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Summary

Summary

The world is awash with small arms. At least 640 million weapons are in circulation, and more than half a million people are killed each year as a result of their use. Millions more are disabled, or die from untreated injuries and secondary illness. Yet the human costs of small arms are so systemic and pervasive that they largely go unseen. Research and policy focus almost exclusively on technical issues to do with production and stockpile management, transparency and oversight of the small arms trade, and legal or normative regimes designed to reduce the flow of arms. Where the question of small arms has arisen in UN fora, the focus has been on supply-side measures designed to harmonize and tighten export criteria, the development of marking and tracing mechanisms, and the reining in of illegal brokering.

Small arms have not yet emerged as an issue of specifically humanitarian concern - much less one for the research community working on forced displacement and resettlement. With few exceptions, humanitarian language is absent from most international and national codes or conventions tied to regulating their trade. Even as a growing number of advocates from the public health and human rights sectors are raising the profile of the issue, relief and development actors have been slower to react, and a comprehensive humanitarian response to small arms availability and use has yet to emerge fully.

Humanitarian agencies have been slow to react because the evidence is limited, and so awareness of the issue has not taken root. At field level, humanitarian actors often subsume small arms under a larger basket of 'security' concerns, without ever defining appropriate measures to reduce risk and vulnerability. Personnel at headquarters often fail to recognize the value of collating and analysing direct evidence, and are understandably preoccupied with the demands of rapidly responding to complex emergencies.

Central to the humanitarian perspective is the recognition that intentional violence perpetrated with small arms has both short- and long-term consequences for human safety and well-being. Some of these impacts can be measured empirically, such as in epidemiological studies of fatal and non-fatal injuries and disability during, or in the aftermath of, armed conflict. As this research guide will show, patterns of forced displacement and the militarization of refugee camps as well as the withdrawal of humanitarian assistance in areas affected by armed violence are all readily quantifiable. Other effects are less easily recorded, such as the long-term economic and psychosocial burden of disability, or the behavioural responses of relief workers exposed to small arms use.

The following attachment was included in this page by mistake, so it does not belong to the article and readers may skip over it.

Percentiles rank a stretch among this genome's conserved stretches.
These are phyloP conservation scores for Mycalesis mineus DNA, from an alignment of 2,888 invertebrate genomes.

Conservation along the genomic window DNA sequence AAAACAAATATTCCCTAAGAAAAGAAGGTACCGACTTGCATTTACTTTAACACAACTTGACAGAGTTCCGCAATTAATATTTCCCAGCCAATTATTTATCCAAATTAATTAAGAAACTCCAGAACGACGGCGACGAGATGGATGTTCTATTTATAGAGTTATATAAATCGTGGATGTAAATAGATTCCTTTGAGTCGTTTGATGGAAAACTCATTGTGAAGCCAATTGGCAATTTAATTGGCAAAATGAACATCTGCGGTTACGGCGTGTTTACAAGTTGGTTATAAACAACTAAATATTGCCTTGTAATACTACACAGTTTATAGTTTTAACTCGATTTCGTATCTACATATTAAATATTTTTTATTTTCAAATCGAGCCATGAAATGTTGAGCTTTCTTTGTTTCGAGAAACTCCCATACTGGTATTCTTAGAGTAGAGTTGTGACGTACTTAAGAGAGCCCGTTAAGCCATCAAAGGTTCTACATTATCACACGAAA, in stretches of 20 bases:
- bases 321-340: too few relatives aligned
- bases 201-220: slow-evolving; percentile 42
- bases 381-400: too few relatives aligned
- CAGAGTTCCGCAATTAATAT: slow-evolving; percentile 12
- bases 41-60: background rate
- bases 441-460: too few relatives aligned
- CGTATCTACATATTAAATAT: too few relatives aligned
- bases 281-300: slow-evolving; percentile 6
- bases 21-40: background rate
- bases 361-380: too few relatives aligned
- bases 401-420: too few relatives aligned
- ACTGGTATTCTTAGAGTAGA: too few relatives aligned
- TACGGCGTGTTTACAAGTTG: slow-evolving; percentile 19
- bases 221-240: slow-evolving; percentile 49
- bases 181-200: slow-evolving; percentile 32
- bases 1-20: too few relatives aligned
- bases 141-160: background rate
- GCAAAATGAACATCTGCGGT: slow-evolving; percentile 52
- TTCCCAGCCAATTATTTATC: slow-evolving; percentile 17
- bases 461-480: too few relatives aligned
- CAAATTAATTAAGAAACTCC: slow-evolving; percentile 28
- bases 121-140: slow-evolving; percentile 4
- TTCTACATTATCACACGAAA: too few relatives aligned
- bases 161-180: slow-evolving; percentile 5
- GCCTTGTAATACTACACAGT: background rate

Ultimately, small arms availability and misuse profoundly affect civilians - including refugees and those that are internally displaced - in a number of ways. There are three key periods at which displaced people are most vulnerable when faced with small arms availability:

immediately prior to and during the displacement event ('as catalyst' - often a massacre, a rapid escalation in armed violence, etc.);

during the period of protracted or repeated displacement ('fatal and non-fatal injuries', 'forced recruitment', 'harrassment', 'declining access to entitlements and basic needs', etc.);

and at the place of resettlement or return ('increased criminality', 'reduced indicators of wellbeing', 'reduced mobility', etc.).

The basic rights and entitlements of displaced people are threatened at each stage by, among other things, the insecurity generated out of the barrel of a gun.

This research guide charts the international dimensions of small arms production, stockpiles and trade for researchers interested in better understanding the magnitude and dimensions of the issue. It then describes how the humanitarian and development community, including those partially responsible for ensuring the protection and assistance of forcibly displaced people, has started to respond to the issue. Three approaches have emerged - perspectives that simultaneously address the supply of small arms to states that violate human rights and international humanitarian law; the issue of demand and the need for better enforcement of international humanitarian law among armed actors; and the operational security risks at the field level. The guide concludes with a discussion of the human costs of small arms - and the relationships between small arms availability and forced displacement, refugee camp militarization.

Last updated Aug 17, 2011